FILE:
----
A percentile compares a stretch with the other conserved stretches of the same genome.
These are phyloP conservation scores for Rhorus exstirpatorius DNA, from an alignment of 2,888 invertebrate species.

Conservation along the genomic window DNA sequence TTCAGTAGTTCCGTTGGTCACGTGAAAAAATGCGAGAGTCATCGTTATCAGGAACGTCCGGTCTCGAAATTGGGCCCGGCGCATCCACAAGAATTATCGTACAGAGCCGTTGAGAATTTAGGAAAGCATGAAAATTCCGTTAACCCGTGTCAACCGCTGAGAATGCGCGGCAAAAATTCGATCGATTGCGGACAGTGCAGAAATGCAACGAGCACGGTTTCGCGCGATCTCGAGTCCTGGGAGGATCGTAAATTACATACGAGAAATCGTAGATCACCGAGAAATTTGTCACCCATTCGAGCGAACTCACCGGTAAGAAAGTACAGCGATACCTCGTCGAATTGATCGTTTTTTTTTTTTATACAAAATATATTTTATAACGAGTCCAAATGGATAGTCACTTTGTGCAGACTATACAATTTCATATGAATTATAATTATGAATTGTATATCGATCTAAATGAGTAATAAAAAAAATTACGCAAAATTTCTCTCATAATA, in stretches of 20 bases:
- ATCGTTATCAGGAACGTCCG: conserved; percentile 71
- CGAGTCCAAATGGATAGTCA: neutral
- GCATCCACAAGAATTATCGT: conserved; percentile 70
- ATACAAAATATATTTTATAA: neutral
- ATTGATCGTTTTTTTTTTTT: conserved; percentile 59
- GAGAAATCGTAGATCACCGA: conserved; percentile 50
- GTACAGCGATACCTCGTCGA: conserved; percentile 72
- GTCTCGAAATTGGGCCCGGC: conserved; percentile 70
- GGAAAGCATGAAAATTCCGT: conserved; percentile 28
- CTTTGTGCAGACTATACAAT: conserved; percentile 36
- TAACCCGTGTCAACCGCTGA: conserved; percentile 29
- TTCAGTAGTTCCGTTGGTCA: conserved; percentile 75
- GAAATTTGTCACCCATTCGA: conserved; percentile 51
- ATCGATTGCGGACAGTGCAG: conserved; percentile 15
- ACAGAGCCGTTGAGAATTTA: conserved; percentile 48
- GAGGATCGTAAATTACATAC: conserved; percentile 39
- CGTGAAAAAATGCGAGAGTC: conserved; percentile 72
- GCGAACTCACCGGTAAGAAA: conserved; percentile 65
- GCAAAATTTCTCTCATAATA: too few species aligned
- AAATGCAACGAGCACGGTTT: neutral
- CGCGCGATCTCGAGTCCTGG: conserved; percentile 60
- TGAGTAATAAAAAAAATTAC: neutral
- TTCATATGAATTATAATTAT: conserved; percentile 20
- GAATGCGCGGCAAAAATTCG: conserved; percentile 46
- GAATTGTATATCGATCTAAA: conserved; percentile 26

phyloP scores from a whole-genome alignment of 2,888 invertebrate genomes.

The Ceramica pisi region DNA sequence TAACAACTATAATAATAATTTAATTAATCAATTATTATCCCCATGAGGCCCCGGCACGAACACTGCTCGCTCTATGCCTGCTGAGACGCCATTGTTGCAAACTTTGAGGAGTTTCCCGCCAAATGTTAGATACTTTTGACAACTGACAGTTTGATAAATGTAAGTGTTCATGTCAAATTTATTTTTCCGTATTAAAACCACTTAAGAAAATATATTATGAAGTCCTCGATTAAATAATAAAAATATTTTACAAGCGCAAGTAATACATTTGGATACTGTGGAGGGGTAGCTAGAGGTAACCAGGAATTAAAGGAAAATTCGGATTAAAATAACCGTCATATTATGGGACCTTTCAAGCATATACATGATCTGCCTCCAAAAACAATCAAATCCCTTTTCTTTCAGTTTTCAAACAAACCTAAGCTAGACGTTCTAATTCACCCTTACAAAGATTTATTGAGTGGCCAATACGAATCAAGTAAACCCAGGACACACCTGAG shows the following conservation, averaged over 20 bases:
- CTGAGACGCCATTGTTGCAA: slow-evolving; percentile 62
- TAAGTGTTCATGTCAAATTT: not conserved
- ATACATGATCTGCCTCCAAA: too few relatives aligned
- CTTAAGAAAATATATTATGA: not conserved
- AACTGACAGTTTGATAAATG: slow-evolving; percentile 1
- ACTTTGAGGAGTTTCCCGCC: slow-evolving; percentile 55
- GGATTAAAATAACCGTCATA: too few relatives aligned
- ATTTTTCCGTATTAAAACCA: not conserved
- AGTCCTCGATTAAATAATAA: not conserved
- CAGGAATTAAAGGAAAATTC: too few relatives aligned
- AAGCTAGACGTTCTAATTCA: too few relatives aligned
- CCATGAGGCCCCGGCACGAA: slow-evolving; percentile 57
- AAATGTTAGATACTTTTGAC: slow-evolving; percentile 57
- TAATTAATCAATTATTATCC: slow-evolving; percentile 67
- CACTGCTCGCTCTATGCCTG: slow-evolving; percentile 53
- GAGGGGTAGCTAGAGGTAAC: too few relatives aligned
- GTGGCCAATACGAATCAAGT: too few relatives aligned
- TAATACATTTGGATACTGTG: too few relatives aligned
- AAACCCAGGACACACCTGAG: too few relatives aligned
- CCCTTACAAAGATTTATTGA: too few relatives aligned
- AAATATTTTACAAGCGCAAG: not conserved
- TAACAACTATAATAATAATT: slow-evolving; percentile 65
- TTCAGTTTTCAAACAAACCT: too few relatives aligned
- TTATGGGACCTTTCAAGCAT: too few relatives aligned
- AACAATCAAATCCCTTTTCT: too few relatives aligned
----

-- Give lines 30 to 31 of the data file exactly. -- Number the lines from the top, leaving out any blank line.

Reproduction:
The Ceramica pisi region DNA sequence TAACAACTATAATAATAATTTAATTAATCAATTATTATCCCCATGAGGCCCCGGCACGAACACTGCTCGCTCTATGCCTGCTGAGACGCCATTGTTGCAAACTTTGAGGAGTTTCCCGCCAAATGTTAGATACTTTTGACAACTGACAGTTTGATAAATGTAAGTGTTCATGTCAAATTTATTTTTCCGTATTAAAACCACTTAAGAAAATATATTATGAAGTCCTCGATTAAATAATAAAAATATTTTACAAGCGCAAGTAATACATTTGGATACTGTGGAGGGGTAGCTAGAGGTAACCAGGAATTAAAGGAAAATTCGGATTAAAATAACCGTCATATTATGGGACCTTTCAAGCATATACATGATCTGCCTCCAAAAACAATCAAATCCCTTTTCTTTCAGTTTTCAAACAAACCTAAGCTAGACGTTCTAATTCACCCTTACAAAGATTTATTGAGTGGCCAATACGAATCAAGTAAACCCAGGACACACCTGAG shows the following conservation, averaged over 20 bases:
- CTGAGACGCCATTGTTGCAA: slow-evolving; percentile 62